How ATP takes on risk on top of providing a guarantee
Higher guaranteed pensions is good news for members of Denmark’s biggest pension fund, but how is ATP’s new pension savings model holding up in volatile markets? Kristen Paech reports on the investment strategies the fund is pursuing to meet its goals.
When ATP, the DKK436.8bn (US$74.3bn) Danish labour market pension fund, introduced a new pension savings model in January this year, it didn’t bank on the financial markets tanking.
Under the new model, incoming contributions are split 80/20 into a ‘guarantee’ contribution and a ‘bonus’ contribution, meaning the pension fund bears most of the risk in adverse market conditions.
And you couldn’t get much more adverse than the global conditions of 2008.
While still in its infancy, early indicators suggest the model is holding up well in the face of extreme volatility, thanks to a range of measures implemented across the portfolio.
Chresten Dengsoe, chief actuarial officer at ATP, says a combination of diversification; opportunistic investment strategies and tactical hedging have enabled the fund to weather the storm and even increase pensions by 2 per cent as at January 1, 2009.
Although most risky assets did poorly this year, the investment portfolio nearly broke even, and the fund’s solvency remains above 120 per cent.
Over the first three quarters, the market return on ATP’s investment portfolio was -1.4 per cent, and the ATP Group, which includes the ATP, SP and SUPP schemes (the Special Pension Savings Scheme and the Supplementary Labour Market Pension Scheme for Disability Pensioners), suffered a net loss of DKK18bn (US$3bn).
ATP admits conditions are tough – in its third quarter report, the fund says a loss of DKK20-25bn (US$3.4-4.2bn) is expected in 2008, before additional provisions of DKK1.2bn due to increases in life expectancy and bonus additions to pensions and pension commitments of DKK5.9bn.
However, Dengsoe says, ATP’s financial strength has enabled it to invest “offensively” during the financial turmoil, which should prove positive in coming years.
Unlike many pension funds offering a guarantee to members, ATP is not forced to invest in lower risk assets.
This is because the model splits the traditional whole-life annuity into two parts, with the “bonus” contributions providing risk capital for new pension rights, Dengsoe says.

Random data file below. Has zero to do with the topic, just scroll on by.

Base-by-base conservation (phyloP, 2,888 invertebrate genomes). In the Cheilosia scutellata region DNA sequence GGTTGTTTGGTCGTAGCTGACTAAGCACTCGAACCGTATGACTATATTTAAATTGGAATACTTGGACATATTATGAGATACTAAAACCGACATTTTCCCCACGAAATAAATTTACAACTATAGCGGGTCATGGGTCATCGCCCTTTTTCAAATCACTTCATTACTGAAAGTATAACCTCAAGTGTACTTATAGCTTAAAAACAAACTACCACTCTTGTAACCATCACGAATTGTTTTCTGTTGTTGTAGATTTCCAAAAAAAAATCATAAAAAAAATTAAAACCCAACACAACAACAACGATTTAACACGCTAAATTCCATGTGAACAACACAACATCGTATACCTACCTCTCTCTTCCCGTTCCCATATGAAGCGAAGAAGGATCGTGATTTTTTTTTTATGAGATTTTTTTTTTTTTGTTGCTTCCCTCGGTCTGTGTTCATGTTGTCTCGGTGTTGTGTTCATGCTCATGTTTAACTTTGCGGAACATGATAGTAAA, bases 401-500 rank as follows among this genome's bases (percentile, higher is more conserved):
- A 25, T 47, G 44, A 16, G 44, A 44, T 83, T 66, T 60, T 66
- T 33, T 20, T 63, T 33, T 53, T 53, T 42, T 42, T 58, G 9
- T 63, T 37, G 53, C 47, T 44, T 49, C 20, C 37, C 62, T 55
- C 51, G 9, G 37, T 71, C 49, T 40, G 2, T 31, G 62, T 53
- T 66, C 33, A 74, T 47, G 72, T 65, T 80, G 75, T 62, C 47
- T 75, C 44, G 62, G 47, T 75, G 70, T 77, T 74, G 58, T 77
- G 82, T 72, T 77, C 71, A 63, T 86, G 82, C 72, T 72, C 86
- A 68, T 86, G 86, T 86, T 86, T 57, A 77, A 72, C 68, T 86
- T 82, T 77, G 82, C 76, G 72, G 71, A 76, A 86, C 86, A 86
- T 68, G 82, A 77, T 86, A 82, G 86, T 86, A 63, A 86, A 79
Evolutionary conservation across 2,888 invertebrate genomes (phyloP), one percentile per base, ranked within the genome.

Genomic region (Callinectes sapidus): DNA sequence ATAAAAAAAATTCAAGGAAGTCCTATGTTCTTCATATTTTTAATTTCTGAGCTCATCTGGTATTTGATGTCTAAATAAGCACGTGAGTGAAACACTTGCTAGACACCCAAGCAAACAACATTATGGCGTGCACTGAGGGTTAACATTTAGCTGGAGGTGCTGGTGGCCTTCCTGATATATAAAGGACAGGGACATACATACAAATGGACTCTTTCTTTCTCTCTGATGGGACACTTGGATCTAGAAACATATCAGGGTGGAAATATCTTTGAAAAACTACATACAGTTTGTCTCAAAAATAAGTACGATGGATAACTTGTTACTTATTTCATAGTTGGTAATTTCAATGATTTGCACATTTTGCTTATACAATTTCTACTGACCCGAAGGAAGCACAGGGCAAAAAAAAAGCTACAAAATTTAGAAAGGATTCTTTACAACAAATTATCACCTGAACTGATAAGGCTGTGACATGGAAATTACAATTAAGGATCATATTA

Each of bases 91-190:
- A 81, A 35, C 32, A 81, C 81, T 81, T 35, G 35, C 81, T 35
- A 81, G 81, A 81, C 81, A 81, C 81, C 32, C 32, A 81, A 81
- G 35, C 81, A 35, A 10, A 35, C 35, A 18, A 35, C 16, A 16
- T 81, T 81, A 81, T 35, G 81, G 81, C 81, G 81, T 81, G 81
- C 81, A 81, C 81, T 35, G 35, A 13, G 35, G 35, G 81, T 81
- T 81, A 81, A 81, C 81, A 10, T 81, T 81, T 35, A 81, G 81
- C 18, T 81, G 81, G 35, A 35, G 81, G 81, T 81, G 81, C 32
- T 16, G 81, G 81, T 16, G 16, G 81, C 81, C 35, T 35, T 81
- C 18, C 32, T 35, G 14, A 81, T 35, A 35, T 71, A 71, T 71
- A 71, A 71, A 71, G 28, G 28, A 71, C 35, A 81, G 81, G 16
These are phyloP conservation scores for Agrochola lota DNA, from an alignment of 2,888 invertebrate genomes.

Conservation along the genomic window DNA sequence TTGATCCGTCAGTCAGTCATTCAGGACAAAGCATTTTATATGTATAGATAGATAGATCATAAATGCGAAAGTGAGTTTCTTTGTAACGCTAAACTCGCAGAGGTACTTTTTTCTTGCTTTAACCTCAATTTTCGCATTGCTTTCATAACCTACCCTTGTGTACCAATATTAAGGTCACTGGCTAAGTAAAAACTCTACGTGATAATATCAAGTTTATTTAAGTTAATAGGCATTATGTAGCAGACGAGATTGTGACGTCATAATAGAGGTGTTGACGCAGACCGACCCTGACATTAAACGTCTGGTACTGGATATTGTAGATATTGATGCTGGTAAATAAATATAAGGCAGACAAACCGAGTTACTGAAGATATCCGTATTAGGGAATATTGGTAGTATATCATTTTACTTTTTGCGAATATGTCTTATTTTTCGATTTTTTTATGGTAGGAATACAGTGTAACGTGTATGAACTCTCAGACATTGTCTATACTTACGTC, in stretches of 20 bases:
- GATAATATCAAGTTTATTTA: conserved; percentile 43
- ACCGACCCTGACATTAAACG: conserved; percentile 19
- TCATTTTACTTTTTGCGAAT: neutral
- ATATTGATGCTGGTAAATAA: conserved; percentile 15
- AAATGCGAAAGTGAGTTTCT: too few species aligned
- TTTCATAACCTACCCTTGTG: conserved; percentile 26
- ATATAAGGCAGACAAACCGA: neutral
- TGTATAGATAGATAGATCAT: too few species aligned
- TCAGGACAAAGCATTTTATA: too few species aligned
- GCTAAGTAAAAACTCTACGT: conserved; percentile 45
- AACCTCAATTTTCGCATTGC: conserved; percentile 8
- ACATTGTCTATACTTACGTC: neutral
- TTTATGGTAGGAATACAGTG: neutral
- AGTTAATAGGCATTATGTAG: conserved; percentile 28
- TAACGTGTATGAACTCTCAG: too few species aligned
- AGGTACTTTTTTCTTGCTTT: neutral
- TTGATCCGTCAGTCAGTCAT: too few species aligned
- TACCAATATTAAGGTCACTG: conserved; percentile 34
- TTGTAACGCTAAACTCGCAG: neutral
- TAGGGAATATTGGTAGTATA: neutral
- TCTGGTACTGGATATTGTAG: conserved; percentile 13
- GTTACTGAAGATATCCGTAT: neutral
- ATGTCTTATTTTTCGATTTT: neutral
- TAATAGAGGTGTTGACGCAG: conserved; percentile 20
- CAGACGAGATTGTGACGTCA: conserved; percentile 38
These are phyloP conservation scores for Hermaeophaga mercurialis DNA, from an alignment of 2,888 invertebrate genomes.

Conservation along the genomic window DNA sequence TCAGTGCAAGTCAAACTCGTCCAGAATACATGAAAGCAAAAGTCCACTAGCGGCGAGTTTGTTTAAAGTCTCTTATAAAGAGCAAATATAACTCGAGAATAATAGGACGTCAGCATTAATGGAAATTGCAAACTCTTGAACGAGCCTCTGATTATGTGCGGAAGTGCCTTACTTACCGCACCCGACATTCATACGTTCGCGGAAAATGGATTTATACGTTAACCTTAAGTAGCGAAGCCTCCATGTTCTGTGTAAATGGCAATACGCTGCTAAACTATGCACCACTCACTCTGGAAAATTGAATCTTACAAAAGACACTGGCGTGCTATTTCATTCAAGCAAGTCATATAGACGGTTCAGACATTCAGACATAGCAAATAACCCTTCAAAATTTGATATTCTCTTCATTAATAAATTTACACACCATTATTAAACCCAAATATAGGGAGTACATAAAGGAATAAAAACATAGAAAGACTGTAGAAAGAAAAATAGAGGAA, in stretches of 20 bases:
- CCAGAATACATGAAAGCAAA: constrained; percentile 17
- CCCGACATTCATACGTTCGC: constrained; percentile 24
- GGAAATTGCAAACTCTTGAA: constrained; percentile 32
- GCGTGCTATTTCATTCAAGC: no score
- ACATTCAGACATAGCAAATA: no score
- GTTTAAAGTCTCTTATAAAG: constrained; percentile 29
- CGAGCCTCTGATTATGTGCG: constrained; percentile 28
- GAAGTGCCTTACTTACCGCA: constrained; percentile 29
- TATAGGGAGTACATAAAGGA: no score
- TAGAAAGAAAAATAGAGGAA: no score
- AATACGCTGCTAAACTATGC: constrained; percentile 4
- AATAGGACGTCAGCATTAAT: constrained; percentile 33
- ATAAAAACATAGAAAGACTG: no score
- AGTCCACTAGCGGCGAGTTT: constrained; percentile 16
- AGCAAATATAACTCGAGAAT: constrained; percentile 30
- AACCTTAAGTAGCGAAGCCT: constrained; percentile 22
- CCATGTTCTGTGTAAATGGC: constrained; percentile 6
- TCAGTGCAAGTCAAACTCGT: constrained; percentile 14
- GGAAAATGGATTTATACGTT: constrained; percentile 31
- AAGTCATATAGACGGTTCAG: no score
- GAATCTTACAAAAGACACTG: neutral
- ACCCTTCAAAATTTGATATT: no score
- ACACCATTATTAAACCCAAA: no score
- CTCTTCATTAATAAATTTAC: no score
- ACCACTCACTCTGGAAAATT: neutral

The bonus contributions – which afford members the option to have pensions indexed in future – are held in free reserves, for the dual purpose of financing indexations and providing risk capital for investments.
With new contributions adding 20 per cent to risk capital, the fund has room to pursue an investment strategy with a high return target.
The “guarantee” portion, which ensures a minimum pension at retirement, is set at current market rates on an annual basis, and in advance, and is fully hedged by interest rate swaps.
Under this model, members are guaranteed higher pensions yet neither the members nor the fund is exposed to increased risk, Dengsoe says.
ATP’s investment portfolio consists of five broad ‘risk classes’ – equities, credit, government bonds, commodities and inflation-protected assets.
The intention is for a higher expected risk-adjusted return through diversification, and to avoid large losses that could restrict the risk budget and threaten the fund’s ability to generate high future returns.
Dengsoe says the allocation of risk has been altered significantly since early 2007, and today, each risk class contributes to the portfolio’s return, while no single asset class dominates.
Equity risk has been reduced by half to about 40 per cent of total risk; government bonds and inflation-protected assets contribute about 20 per cent each; commodities contribute 15 per cent and credit adds 5 to 10 per cent.
The fund has also adopted an unconstrained approach to investing, allowing it flexibility in the instruments it uses to get the exposure it desires.
“Being unconstrained by benchmarks we tend to shy away from the assets currently in vogue and buy the unloved assets instead,” Dengsoe says.
“For example, our investment in credit amounted to less than 2 per cent of total assets before the credit crisis erupted. Since [then] we have more than tripled our exposure, particularly in less liquid assets that were marked down excessively.”
Put options have been used extensively to hedge against losses when insurance has been cheap.
In early 2007 ATP used long-dated put options to protect most of its equity portfolio against large losses, and in early July 2008 hedged its entire exposure against oil in a similar manner.
“Due to the put options, we lost only 5.6 per cent on our equities in the first half of 2008 whereas broad equity markets were down about 20 per cent,” Dengsoe says.
In line with its penchant for diversification, ATP has invested in a number of new assets and financial instruments.
In 2007 and 2008, the fund has increased its exposure to oil-linked bonds, and now has a global inflation-linked bond portfolio of about DKK50bn (US$8.5bn).
This year, ATP established a wholly-owned timberland subsidiary.
The new model also takes longevity risk into account, with longevity trends estimated using international data and calculated using a cohort mortality model.
As a minimum, the fund strives to increase the guaranteed pensions with inflation, plus the effect of longevity.